by John R. Fischer
, Senior Reporter | January 10, 2018
Change Healthcare's blockchain
technology is now available with
claims management transparency
Change Healthcare’s Intelligent Healthcare Network with blockchain is now generally available with claims management transparency, making it the first enterprise-scale blockchain in health care.
The release of its blockchain technology will enable organizations to track in real time the status of claims submission and remittance across the complete claim life cycle as well as greater auditability, traceability and trust in the management of revenue cycles.
“Conventional claims management requires ‘the claim’ to be handed off serially between multiple parties,” Aaron Symanski, the CTO of Change Healthcare, told HCB News. “A blockchain approach allows all parties to simultaneously work with the exact same claim. And because all parties have seen the exact same claim, no reconciliation is necessary ever. Instead, parties can append the shared claim with additional data, creating a time-stamped and transparent record of interactions with the claim.”
The foundation for the design and development of the blockchain application utilized by Change Healthcare is Hyperledger Fabric 1.0, an open source blockchain framework and one of the Hyperledger projects hosted by the Linux Foundation.
The Intelligent Healthcare Network processes over $2 trillion in claims annually with more than 50 million claims processed daily, and up to 550 per second through its blockchain. The capacity and speed surpass the daily national load and throughput requirements of the network and provide additional space for scale as the adoption of blockchain technology grows.
Change Healthcare is also in production with the ability to record a ledger of transactions using cryptography as a “single source of truth,” enabling everyone on the blockchain network to possess the same copy of the blockchain.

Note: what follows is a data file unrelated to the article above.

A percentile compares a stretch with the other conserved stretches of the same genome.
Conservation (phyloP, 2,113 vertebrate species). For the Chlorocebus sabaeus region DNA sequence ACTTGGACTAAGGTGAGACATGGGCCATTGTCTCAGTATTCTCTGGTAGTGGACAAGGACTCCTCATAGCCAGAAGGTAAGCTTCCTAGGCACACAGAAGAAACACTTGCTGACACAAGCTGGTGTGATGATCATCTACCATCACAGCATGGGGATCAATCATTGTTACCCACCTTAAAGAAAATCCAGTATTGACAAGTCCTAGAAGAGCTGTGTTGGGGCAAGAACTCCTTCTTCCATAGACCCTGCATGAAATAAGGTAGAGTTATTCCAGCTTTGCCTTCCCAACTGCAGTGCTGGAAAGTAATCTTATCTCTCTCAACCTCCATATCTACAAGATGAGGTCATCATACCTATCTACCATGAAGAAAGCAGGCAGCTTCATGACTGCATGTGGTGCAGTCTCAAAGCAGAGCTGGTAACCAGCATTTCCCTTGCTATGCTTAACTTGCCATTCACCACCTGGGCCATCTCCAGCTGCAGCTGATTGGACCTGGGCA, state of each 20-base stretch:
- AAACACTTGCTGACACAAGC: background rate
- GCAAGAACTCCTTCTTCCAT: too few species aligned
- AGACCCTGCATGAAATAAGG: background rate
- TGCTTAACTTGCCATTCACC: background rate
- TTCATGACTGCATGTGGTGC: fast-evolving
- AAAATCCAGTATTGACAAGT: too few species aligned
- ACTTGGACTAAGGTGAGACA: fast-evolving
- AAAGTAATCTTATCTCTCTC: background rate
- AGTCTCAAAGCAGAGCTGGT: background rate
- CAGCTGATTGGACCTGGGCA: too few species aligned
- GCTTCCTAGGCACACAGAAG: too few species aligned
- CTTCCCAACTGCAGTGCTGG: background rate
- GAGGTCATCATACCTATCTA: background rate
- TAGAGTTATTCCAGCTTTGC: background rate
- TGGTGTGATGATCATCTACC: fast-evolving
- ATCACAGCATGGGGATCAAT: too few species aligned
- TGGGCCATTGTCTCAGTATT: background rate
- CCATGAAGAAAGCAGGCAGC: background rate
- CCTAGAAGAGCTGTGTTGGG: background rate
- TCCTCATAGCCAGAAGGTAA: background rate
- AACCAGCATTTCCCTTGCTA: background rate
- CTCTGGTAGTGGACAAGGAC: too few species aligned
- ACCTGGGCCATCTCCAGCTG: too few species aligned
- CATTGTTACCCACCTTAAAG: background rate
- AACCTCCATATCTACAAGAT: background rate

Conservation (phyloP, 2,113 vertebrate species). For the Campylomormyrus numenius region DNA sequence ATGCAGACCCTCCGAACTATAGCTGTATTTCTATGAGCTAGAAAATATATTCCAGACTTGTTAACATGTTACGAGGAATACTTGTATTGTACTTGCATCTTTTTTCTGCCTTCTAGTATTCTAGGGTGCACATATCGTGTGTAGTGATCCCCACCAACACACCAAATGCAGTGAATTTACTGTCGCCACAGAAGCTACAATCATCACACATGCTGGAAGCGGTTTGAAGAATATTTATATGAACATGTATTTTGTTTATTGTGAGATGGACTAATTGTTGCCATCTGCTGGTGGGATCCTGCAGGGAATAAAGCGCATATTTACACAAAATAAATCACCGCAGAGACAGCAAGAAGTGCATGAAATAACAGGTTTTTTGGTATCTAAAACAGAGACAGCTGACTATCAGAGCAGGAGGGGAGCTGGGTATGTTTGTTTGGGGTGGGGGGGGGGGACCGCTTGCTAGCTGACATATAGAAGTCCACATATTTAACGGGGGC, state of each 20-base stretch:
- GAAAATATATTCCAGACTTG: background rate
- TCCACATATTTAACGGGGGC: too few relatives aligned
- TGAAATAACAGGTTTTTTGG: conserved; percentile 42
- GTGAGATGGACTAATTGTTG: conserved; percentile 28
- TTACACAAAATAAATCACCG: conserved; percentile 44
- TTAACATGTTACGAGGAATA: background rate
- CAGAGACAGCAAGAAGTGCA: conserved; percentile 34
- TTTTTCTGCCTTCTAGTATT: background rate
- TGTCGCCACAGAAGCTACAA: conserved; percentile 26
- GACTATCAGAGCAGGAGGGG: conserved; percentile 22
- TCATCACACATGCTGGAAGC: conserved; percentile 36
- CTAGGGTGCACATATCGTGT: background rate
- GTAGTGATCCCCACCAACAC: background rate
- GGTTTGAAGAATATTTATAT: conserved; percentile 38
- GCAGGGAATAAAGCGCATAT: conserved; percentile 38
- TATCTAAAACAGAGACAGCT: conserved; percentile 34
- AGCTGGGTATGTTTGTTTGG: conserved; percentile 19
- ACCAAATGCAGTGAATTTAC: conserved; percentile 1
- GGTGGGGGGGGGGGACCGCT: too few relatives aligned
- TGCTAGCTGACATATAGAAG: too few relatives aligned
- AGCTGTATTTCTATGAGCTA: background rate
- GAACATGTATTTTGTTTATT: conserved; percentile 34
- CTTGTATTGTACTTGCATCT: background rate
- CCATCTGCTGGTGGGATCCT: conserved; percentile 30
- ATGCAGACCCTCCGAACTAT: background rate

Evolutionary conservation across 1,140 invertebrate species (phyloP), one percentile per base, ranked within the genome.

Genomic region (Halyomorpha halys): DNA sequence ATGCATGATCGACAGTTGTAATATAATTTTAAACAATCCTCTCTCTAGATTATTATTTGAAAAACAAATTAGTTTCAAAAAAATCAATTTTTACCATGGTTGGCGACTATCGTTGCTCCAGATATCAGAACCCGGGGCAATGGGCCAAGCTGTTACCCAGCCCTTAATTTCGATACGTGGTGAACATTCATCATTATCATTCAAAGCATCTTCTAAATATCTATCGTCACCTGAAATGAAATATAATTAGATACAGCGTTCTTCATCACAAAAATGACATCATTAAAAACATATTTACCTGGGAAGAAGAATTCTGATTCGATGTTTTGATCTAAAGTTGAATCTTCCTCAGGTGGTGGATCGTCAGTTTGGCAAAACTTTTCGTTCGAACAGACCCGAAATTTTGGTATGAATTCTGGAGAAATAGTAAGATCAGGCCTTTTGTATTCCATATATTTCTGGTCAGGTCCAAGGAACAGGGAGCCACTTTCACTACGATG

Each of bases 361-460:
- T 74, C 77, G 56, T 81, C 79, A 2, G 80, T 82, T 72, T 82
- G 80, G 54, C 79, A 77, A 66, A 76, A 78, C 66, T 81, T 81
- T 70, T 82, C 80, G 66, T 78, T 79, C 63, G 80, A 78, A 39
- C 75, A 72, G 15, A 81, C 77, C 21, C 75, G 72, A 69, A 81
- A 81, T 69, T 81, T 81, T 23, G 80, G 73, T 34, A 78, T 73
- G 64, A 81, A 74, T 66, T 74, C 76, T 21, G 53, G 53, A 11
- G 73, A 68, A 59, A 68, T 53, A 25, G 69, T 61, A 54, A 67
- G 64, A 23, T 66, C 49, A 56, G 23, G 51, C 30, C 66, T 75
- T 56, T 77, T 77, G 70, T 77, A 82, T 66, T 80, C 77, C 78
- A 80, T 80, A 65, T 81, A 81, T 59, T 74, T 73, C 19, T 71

Any comparisons of the same transaction among blockchain participants match, eliminating the need for reconciliation, a task that is currently necessary due to each party maintaining their own individual versions of each claim. The creation of a single source of truth would create services that allow for a more streamlined, patient-centric health system.
The Tennessee-based company first announced
the launch of its blockchain technology in September 2017 to increase efficiency in claims processing and secure payment transactions.
Many organizations are utilizing blockchain to address different tasks within health care. The FDA and IBM Watson Health partnered
in January 2017 to use the technology to address health data security concerns and HemCare Health Services unveiled
a plan in October to develop a blockchain solution for electronic health record management.
Symanski says that Change Healthcare sees blockchain as the next step in its aim to provide greater assistance to customers and increase its scale as a company.
“We have brought in and efficiently used new technologies repeatedly, creating additional value for our customers repeatedly,” Symanski said. “We view blockchain as the next chapter in this process. Exchanging health care data, whether between companies or individuals, should involve transparency, integrity, speed, and democracy – all of which are key features of blockchain networks.”
An increase in the performance of the baseline of the solution is expected with further optimization and scale in response to demand.